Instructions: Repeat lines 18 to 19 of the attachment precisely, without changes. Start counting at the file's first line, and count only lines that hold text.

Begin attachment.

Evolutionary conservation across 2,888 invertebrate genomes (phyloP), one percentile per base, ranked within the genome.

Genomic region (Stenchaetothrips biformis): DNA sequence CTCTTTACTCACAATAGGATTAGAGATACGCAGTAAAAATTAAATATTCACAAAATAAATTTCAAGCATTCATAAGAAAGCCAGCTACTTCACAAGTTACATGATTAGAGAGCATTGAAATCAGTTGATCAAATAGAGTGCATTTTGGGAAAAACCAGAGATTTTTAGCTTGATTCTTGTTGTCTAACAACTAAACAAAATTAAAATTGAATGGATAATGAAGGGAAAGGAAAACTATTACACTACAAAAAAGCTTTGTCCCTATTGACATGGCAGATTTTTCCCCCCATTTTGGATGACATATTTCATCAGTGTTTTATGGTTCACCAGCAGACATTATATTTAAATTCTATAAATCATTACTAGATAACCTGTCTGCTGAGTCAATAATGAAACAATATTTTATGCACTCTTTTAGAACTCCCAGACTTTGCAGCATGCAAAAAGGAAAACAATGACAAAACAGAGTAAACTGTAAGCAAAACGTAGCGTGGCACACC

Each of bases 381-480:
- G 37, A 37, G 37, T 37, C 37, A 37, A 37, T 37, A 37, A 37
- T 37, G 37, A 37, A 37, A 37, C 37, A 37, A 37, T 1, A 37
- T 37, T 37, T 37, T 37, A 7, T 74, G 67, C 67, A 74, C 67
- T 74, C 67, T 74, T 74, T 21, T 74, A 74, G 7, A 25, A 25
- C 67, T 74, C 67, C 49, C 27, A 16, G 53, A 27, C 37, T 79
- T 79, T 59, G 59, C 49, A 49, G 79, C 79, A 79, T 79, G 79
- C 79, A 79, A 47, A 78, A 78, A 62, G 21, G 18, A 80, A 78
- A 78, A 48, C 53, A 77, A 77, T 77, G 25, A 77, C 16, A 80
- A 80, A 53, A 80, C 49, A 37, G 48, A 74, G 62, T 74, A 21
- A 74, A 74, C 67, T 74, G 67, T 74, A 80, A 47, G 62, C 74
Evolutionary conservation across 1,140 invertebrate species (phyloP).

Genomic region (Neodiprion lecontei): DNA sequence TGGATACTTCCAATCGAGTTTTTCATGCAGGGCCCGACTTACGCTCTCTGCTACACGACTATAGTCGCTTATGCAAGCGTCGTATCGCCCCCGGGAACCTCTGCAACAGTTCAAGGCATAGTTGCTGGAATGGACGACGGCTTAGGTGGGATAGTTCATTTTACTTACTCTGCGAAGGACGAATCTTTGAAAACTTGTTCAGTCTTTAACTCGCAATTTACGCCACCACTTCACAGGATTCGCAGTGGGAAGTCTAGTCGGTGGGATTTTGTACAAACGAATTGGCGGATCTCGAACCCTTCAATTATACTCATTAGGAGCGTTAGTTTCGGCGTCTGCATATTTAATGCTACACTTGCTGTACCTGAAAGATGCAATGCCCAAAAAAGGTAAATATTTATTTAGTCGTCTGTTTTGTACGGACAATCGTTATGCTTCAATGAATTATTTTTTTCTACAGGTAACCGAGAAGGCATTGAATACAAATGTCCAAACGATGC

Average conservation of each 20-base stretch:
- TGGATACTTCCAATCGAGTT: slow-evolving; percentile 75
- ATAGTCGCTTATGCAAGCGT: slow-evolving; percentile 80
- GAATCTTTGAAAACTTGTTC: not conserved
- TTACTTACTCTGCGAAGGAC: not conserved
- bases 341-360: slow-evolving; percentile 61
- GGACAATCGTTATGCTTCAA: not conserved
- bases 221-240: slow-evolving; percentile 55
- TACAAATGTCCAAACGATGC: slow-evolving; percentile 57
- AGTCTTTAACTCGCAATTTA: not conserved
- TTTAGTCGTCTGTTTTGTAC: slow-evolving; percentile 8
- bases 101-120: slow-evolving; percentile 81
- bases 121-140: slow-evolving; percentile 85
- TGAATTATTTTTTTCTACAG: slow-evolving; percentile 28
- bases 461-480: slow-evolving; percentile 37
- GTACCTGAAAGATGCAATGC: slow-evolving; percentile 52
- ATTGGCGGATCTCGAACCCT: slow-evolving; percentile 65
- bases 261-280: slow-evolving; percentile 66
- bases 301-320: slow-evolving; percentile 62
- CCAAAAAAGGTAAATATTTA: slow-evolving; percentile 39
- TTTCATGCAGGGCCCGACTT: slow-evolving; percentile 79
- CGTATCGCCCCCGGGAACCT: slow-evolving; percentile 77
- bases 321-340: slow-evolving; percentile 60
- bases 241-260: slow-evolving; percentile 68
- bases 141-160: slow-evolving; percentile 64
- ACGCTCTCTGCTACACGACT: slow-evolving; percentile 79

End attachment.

- ATAGTCGCTTATGCAAGCGT: slow-evolving; percentile 80
- GAATCTTTGAAAACTTGTTC: not conserved